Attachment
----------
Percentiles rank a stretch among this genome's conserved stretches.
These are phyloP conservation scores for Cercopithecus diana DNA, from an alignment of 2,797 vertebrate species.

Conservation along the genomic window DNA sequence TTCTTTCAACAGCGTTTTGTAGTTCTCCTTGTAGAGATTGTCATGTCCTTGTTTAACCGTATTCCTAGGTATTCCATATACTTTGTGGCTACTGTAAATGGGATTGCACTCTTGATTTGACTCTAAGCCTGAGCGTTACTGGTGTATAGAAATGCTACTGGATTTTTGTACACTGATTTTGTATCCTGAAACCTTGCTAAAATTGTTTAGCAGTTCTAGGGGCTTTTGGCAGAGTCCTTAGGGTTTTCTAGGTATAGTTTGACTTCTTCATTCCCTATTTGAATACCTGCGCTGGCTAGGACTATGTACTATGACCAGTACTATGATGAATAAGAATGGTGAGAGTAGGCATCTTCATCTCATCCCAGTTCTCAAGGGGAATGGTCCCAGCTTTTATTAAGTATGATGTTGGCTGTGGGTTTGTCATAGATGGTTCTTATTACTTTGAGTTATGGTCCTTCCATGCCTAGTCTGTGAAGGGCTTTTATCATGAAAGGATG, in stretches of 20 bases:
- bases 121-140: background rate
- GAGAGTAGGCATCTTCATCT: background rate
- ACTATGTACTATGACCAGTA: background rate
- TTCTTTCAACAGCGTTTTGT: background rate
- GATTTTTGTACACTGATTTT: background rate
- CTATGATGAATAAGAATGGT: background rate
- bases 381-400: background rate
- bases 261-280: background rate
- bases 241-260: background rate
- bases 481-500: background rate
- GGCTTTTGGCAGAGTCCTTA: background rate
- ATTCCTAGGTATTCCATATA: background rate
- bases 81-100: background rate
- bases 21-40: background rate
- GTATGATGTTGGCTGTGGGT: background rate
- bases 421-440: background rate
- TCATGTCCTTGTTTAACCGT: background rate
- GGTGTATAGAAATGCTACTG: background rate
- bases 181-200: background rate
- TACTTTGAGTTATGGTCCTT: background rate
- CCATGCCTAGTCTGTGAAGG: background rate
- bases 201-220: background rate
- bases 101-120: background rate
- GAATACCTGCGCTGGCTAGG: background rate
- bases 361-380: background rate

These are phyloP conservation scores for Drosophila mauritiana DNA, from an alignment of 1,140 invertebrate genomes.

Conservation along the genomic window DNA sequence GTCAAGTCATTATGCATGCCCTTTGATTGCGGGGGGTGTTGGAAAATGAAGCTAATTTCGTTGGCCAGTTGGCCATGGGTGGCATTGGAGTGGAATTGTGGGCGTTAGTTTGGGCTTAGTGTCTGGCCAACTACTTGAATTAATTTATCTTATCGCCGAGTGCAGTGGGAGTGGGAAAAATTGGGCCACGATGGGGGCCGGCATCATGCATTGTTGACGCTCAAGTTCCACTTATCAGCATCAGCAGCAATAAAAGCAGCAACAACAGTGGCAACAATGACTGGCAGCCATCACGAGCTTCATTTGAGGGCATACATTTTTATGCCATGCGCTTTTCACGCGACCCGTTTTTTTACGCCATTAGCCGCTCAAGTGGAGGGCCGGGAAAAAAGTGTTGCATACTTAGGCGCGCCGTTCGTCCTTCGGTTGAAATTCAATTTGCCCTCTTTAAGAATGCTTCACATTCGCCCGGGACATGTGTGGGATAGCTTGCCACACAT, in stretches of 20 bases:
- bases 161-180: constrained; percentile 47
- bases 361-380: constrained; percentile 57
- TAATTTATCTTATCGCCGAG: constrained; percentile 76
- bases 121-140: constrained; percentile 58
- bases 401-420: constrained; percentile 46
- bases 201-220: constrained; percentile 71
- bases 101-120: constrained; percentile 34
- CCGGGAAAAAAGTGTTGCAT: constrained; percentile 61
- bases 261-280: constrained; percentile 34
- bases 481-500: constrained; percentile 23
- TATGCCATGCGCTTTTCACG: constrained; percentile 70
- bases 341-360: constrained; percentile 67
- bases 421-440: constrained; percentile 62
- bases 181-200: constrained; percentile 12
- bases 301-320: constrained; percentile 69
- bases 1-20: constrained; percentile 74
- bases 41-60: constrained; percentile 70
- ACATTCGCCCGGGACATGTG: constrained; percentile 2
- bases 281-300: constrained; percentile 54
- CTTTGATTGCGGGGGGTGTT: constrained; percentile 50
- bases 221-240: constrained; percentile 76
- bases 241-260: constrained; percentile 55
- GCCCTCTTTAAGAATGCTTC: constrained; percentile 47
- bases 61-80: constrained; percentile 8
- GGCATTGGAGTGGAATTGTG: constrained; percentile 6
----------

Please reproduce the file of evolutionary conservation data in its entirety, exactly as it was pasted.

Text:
Percentiles rank a stretch among this genome's conserved stretches.
These are phyloP conservation scores for Cercopithecus diana DNA, from an alignment of 2,797 vertebrate species.

Conservation along the genomic window DNA sequence TTCTTTCAACAGCGTTTTGTAGTTCTCCTTGTAGAGATTGTCATGTCCTTGTTTAACCGTATTCCTAGGTATTCCATATACTTTGTGGCTACTGTAAATGGGATTGCACTCTTGATTTGACTCTAAGCCTGAGCGTTACTGGTGTATAGAAATGCTACTGGATTTTTGTACACTGATTTTGTATCCTGAAACCTTGCTAAAATTGTTTAGCAGTTCTAGGGGCTTTTGGCAGAGTCCTTAGGGTTTTCTAGGTATAGTTTGACTTCTTCATTCCCTATTTGAATACCTGCGCTGGCTAGGACTATGTACTATGACCAGTACTATGATGAATAAGAATGGTGAGAGTAGGCATCTTCATCTCATCCCAGTTCTCAAGGGGAATGGTCCCAGCTTTTATTAAGTATGATGTTGGCTGTGGGTTTGTCATAGATGGTTCTTATTACTTTGAGTTATGGTCCTTCCATGCCTAGTCTGTGAAGGGCTTTTATCATGAAAGGATG, in stretches of 20 bases:
- bases 121-140: background rate
- GAGAGTAGGCATCTTCATCT: background rate
- ACTATGTACTATGACCAGTA: background rate
- TTCTTTCAACAGCGTTTTGT: background rate
- GATTTTTGTACACTGATTTT: background rate
- CTATGATGAATAAGAATGGT: background rate
- bases 381-400: background rate
- bases 261-280: background rate
- bases 241-260: background rate
- bases 481-500: background rate
- GGCTTTTGGCAGAGTCCTTA: background rate
- ATTCCTAGGTATTCCATATA: background rate
- bases 81-100: background rate
- bases 21-40: background rate
- GTATGATGTTGGCTGTGGGT: background rate
- bases 421-440: background rate
- TCATGTCCTTGTTTAACCGT: background rate
- GGTGTATAGAAATGCTACTG: background rate
- bases 181-200: background rate
- TACTTTGAGTTATGGTCCTT: background rate
- CCATGCCTAGTCTGTGAAGG: background rate
- bases 201-220: background rate
- bases 101-120: background rate
- GAATACCTGCGCTGGCTAGG: background rate
- bases 361-380: background rate

These are phyloP conservation scores for Drosophila mauritiana DNA, from an alignment of 1,140 invertebrate genomes.

Conservation along the genomic window DNA sequence GTCAAGTCATTATGCATGCCCTTTGATTGCGGGGGGTGTTGGAAAATGAAGCTAATTTCGTTGGCCAGTTGGCCATGGGTGGCATTGGAGTGGAATTGTGGGCGTTAGTTTGGGCTTAGTGTCTGGCCAACTACTTGAATTAATTTATCTTATCGCCGAGTGCAGTGGGAGTGGGAAAAATTGGGCCACGATGGGGGCCGGCATCATGCATTGTTGACGCTCAAGTTCCACTTATCAGCATCAGCAGCAATAAAAGCAGCAACAACAGTGGCAACAATGACTGGCAGCCATCACGAGCTTCATTTGAGGGCATACATTTTTATGCCATGCGCTTTTCACGCGACCCGTTTTTTTACGCCATTAGCCGCTCAAGTGGAGGGCCGGGAAAAAAGTGTTGCATACTTAGGCGCGCCGTTCGTCCTTCGGTTGAAATTCAATTTGCCCTCTTTAAGAATGCTTCACATTCGCCCGGGACATGTGTGGGATAGCTTGCCACACAT, in stretches of 20 bases:
- bases 161-180: constrained; percentile 47
- bases 361-380: constrained; percentile 57
- TAATTTATCTTATCGCCGAG: constrained; percentile 76
- bases 121-140: constrained; percentile 58
- bases 401-420: constrained; percentile 46
- bases 201-220: constrained; percentile 71
- bases 101-120: constrained; percentile 34
- CCGGGAAAAAAGTGTTGCAT: constrained; percentile 61
- bases 261-280: constrained; percentile 34
- bases 481-500: constrained; percentile 23
- TATGCCATGCGCTTTTCACG: constrained; percentile 70
- bases 341-360: constrained; percentile 67
- bases 421-440: constrained; percentile 62
- bases 181-200: constrained; percentile 12
- bases 301-320: constrained; percentile 69
- bases 1-20: constrained; percentile 74
- bases 41-60: constrained; percentile 70
- ACATTCGCCCGGGACATGTG: constrained; percentile 2
- bases 281-300: constrained; percentile 54
- CTTTGATTGCGGGGGGTGTT: constrained; percentile 50
- bases 221-240: constrained; percentile 76
- bases 241-260: constrained; percentile 55
- GCCCTCTTTAAGAATGCTTC: constrained; percentile 47
- bases 61-80: constrained; percentile 8
- GGCATTGGAGTGGAATTGTG: constrained; percentile 6